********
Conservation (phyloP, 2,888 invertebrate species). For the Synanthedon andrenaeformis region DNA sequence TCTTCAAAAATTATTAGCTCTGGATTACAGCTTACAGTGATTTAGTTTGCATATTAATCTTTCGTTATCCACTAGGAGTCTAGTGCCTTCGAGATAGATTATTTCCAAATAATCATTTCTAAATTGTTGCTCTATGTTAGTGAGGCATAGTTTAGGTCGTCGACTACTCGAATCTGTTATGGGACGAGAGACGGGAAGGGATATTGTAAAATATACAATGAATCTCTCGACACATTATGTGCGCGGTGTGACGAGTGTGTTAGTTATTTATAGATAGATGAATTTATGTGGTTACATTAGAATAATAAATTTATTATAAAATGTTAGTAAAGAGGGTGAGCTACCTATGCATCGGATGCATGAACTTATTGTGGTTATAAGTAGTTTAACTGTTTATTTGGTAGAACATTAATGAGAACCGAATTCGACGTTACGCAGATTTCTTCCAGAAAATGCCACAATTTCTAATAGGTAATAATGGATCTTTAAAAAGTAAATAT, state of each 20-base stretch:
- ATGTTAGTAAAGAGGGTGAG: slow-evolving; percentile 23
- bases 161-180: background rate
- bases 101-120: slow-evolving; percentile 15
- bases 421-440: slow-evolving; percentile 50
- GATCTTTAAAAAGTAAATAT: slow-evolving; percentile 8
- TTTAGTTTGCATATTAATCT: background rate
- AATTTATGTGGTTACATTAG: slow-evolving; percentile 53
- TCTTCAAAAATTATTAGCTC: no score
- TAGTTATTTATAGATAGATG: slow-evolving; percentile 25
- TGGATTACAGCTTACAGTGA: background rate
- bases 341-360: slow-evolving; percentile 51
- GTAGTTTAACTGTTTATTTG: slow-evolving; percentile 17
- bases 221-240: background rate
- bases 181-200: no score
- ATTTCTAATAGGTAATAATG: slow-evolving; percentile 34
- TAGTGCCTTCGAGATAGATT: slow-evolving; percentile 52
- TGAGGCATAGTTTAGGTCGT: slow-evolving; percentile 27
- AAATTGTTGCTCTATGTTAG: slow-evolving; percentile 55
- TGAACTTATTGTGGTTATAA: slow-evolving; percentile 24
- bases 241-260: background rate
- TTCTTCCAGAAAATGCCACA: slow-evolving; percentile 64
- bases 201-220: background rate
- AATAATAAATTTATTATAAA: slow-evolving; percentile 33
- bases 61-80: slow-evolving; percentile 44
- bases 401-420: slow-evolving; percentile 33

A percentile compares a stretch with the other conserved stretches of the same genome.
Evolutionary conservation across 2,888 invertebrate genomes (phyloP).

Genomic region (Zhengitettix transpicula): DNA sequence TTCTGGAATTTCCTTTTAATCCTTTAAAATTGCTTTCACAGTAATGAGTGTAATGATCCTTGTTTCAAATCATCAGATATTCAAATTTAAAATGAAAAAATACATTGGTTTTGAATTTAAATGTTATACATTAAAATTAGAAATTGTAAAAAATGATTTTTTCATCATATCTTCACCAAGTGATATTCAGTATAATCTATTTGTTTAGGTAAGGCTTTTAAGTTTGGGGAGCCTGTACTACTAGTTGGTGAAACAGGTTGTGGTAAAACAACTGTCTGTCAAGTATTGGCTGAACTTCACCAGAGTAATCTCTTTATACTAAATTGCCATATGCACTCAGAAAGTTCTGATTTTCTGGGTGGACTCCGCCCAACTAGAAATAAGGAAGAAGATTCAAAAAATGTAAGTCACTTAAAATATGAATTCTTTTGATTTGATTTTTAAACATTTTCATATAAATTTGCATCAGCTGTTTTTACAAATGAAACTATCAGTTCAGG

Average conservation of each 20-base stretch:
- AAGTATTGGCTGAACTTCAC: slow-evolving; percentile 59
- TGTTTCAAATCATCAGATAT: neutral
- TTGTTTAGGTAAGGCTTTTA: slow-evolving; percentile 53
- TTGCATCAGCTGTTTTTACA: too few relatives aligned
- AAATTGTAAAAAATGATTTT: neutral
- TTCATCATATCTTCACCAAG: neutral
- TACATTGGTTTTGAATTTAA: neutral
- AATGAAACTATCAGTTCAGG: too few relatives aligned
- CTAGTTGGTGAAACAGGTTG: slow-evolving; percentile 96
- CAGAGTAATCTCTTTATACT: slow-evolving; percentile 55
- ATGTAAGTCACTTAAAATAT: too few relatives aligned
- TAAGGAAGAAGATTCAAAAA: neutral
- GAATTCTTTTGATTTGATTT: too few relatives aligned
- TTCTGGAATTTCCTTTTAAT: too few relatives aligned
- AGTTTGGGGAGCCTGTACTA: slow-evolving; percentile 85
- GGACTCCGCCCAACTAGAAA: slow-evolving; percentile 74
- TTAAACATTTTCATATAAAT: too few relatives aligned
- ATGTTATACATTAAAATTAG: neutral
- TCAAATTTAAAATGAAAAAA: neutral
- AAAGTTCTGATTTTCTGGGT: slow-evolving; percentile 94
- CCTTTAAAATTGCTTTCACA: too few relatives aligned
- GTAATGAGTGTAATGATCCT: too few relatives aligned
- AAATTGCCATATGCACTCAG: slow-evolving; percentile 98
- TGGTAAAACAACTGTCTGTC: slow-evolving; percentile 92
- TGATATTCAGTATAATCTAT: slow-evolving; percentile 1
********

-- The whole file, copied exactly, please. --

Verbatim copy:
Conservation (phyloP, 2,888 invertebrate species). For the Synanthedon andrenaeformis region DNA sequence TCTTCAAAAATTATTAGCTCTGGATTACAGCTTACAGTGATTTAGTTTGCATATTAATCTTTCGTTATCCACTAGGAGTCTAGTGCCTTCGAGATAGATTATTTCCAAATAATCATTTCTAAATTGTTGCTCTATGTTAGTGAGGCATAGTTTAGGTCGTCGACTACTCGAATCTGTTATGGGACGAGAGACGGGAAGGGATATTGTAAAATATACAATGAATCTCTCGACACATTATGTGCGCGGTGTGACGAGTGTGTTAGTTATTTATAGATAGATGAATTTATGTGGTTACATTAGAATAATAAATTTATTATAAAATGTTAGTAAAGAGGGTGAGCTACCTATGCATCGGATGCATGAACTTATTGTGGTTATAAGTAGTTTAACTGTTTATTTGGTAGAACATTAATGAGAACCGAATTCGACGTTACGCAGATTTCTTCCAGAAAATGCCACAATTTCTAATAGGTAATAATGGATCTTTAAAAAGTAAATAT, state of each 20-base stretch:
- ATGTTAGTAAAGAGGGTGAG: slow-evolving; percentile 23
- bases 161-180: background rate
- bases 101-120: slow-evolving; percentile 15
- bases 421-440: slow-evolving; percentile 50
- GATCTTTAAAAAGTAAATAT: slow-evolving; percentile 8
- TTTAGTTTGCATATTAATCT: background rate
- AATTTATGTGGTTACATTAG: slow-evolving; percentile 53
- TCTTCAAAAATTATTAGCTC: no score
- TAGTTATTTATAGATAGATG: slow-evolving; percentile 25
- TGGATTACAGCTTACAGTGA: background rate
- bases 341-360: slow-evolving; percentile 51
- GTAGTTTAACTGTTTATTTG: slow-evolving; percentile 17
- bases 221-240: background rate
- bases 181-200: no score
- ATTTCTAATAGGTAATAATG: slow-evolving; percentile 34
- TAGTGCCTTCGAGATAGATT: slow-evolving; percentile 52
- TGAGGCATAGTTTAGGTCGT: slow-evolving; percentile 27
- AAATTGTTGCTCTATGTTAG: slow-evolving; percentile 55
- TGAACTTATTGTGGTTATAA: slow-evolving; percentile 24
- bases 241-260: background rate
- TTCTTCCAGAAAATGCCACA: slow-evolving; percentile 64
- bases 201-220: background rate
- AATAATAAATTTATTATAAA: slow-evolving; percentile 33
- bases 61-80: slow-evolving; percentile 44
- bases 401-420: slow-evolving; percentile 33

A percentile compares a stretch with the other conserved stretches of the same genome.
Evolutionary conservation across 2,888 invertebrate genomes (phyloP).

Genomic region (Zhengitettix transpicula): DNA sequence TTCTGGAATTTCCTTTTAATCCTTTAAAATTGCTTTCACAGTAATGAGTGTAATGATCCTTGTTTCAAATCATCAGATATTCAAATTTAAAATGAAAAAATACATTGGTTTTGAATTTAAATGTTATACATTAAAATTAGAAATTGTAAAAAATGATTTTTTCATCATATCTTCACCAAGTGATATTCAGTATAATCTATTTGTTTAGGTAAGGCTTTTAAGTTTGGGGAGCCTGTACTACTAGTTGGTGAAACAGGTTGTGGTAAAACAACTGTCTGTCAAGTATTGGCTGAACTTCACCAGAGTAATCTCTTTATACTAAATTGCCATATGCACTCAGAAAGTTCTGATTTTCTGGGTGGACTCCGCCCAACTAGAAATAAGGAAGAAGATTCAAAAAATGTAAGTCACTTAAAATATGAATTCTTTTGATTTGATTTTTAAACATTTTCATATAAATTTGCATCAGCTGTTTTTACAAATGAAACTATCAGTTCAGG

Average conservation of each 20-base stretch:
- AAGTATTGGCTGAACTTCAC: slow-evolving; percentile 59
- TGTTTCAAATCATCAGATAT: neutral
- TTGTTTAGGTAAGGCTTTTA: slow-evolving; percentile 53
- TTGCATCAGCTGTTTTTACA: too few relatives aligned
- AAATTGTAAAAAATGATTTT: neutral
- TTCATCATATCTTCACCAAG: neutral
- TACATTGGTTTTGAATTTAA: neutral
- AATGAAACTATCAGTTCAGG: too few relatives aligned
- CTAGTTGGTGAAACAGGTTG: slow-evolving; percentile 96
- CAGAGTAATCTCTTTATACT: slow-evolving; percentile 55
- ATGTAAGTCACTTAAAATAT: too few relatives aligned
- TAAGGAAGAAGATTCAAAAA: neutral
- GAATTCTTTTGATTTGATTT: too few relatives aligned
- TTCTGGAATTTCCTTTTAAT: too few relatives aligned
- AGTTTGGGGAGCCTGTACTA: slow-evolving; percentile 85
- GGACTCCGCCCAACTAGAAA: slow-evolving; percentile 74
- TTAAACATTTTCATATAAAT: too few relatives aligned
- ATGTTATACATTAAAATTAG: neutral
- TCAAATTTAAAATGAAAAAA: neutral
- AAAGTTCTGATTTTCTGGGT: slow-evolving; percentile 94
- CCTTTAAAATTGCTTTCACA: too few relatives aligned
- GTAATGAGTGTAATGATCCT: too few relatives aligned
- AAATTGCCATATGCACTCAG: slow-evolving; percentile 98
- TGGTAAAACAACTGTCTGTC: slow-evolving; percentile 92
- TGATATTCAGTATAATCTAT: slow-evolving; percentile 1